Sell the space station, explore Mars: Column

NASA could really use the money it might make from selling or leasing to a commercial customer.

What should NASA do with the International Space Station? Officially, it is slated to end its operational life in 2024, about the time that NASA’s Journey to Mars program is scheduled to shift into high gear with “proving ground” missions in cislunar space near the Earth’s moon.

The assumption had been that the space station, conceived over 30 years ago during the Reagan administration, would be abandoned and taken out of orbit so that it would burn up harmlessly over the ocean. But NASA official Bill Hill recently suggested that the space agency and its international partners would hand off the ISS to a private company.

Commercializing the space station makes sense. It’s bipartisan, for a start. President George W. Bush set into motion the commercialization of human space travel, President Obama has embraced the idea, and the transition is under way. The last NASA-operated crewed flight of the space shuttle occurred in 2011. The first commercially-crewed spacecraft, operated by Boeing and SpaceX, are due to start flying in 2018.

On the other hand, some problems may crop up from the move to “hand off” the International Space Station. Sen. Ted Cruz, R-Texas, who chairs the Senate subcommittee that oversees the space agency, wants to extend the operational life of the ISS to 2028 in a new NASA authorization bill. He would have to be convinced that commercializing the ISS is a good deal for American taxpayers. If the bill is pushed back to next year, which would not be surprising, there could be a new chairman to convince.

One obstacle to commercialization may be price. The space station cost about $100 billion to build. Even considering depreciation and a short expected remaining operational life (perhaps four more years to 2028, perhaps longer), the ISS is a valuable piece of real estate. Congress may balk at the idea of giving it away. At the same time, where do you find a buyer for a used space station? Few customers likely could afford it.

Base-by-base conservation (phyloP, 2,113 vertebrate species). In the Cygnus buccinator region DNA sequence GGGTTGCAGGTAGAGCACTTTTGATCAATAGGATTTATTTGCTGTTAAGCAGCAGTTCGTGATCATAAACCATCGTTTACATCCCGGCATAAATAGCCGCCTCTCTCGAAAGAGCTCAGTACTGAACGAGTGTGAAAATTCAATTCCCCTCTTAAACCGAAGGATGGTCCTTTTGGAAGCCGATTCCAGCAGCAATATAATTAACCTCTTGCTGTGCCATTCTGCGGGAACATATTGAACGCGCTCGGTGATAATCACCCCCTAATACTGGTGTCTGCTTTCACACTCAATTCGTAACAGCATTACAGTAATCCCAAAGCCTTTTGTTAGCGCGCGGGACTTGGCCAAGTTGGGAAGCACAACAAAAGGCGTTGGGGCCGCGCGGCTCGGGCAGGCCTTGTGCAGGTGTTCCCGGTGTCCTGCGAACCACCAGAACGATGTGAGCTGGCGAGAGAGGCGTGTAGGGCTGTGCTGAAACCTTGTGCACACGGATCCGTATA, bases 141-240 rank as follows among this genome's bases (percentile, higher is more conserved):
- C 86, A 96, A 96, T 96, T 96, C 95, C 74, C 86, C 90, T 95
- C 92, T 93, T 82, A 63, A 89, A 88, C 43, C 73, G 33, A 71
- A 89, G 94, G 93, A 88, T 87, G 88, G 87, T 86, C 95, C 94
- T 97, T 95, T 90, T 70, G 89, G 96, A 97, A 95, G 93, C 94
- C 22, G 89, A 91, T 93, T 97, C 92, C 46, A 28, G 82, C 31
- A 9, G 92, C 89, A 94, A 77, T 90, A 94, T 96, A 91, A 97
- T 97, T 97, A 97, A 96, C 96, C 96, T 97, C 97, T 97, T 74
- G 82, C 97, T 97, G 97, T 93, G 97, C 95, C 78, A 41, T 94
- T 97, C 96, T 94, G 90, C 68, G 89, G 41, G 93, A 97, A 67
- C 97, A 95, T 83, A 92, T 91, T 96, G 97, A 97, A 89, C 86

Also, there’s the question of whether a slightly used space station would prove to be unfair competition for proposed private space facilities. Bigelow Aerospace and a new startup called Axiom Space are planning commercial space stations. Does enough business exist to support a commercial ISS and one or more purely private space stations?

The answer to that question depends on how low launch costs go by the mid-2020s. SpaceX, Blue Origin and United Launch Alliance are all working to create reusable launch vehicles and spacecraft. As the cost of space travel decreases, the number of possible customers for commercial space stations increases.

The destruction of a SpaceX Falcon 9 along with its payload, an Israeli communications satellite, during a static test fire this month underscores the fact that space travel is not yet as routine and free of accidents as air travel. But as commercial companies gain more experience and refine their technology, their safety record and ability to reuse spacecraft should improve.

One way to win broad support for commercializing the International Space Station may be to lease it rather than sell it or give it away. The idea is that the international partners would receive rental payments from a commercial operator which, in turn, would sell time on the ISS for profit. NASA and its partners could plow the rents from the ISS into other programs, say the Journey to Mars that seeks to put astronaut boots on the ground of the Red Planet by the 2030s.

Can the ISS be turned into a profit-making enterprise? The answer depends on a lot of currently unknowable unknowns. But absent a hefty budget increase that would allow NASA to both run a space station and send astronauts to Mars, it is going to have to get creative if it expects to prosper in the 2020s and beyond.

The space agency will have to unload the ISS one way or another. If it can turn it into commercial space and make a little money in the process, so much the better.

Mark R. Whittington, a Houston-based writer and former computer analyst, writes frequently on space and politics and just published Why Is it So Hard to Go Back to the Moon?a political study of space exploration.He blogs at Curmudgeons Corner.

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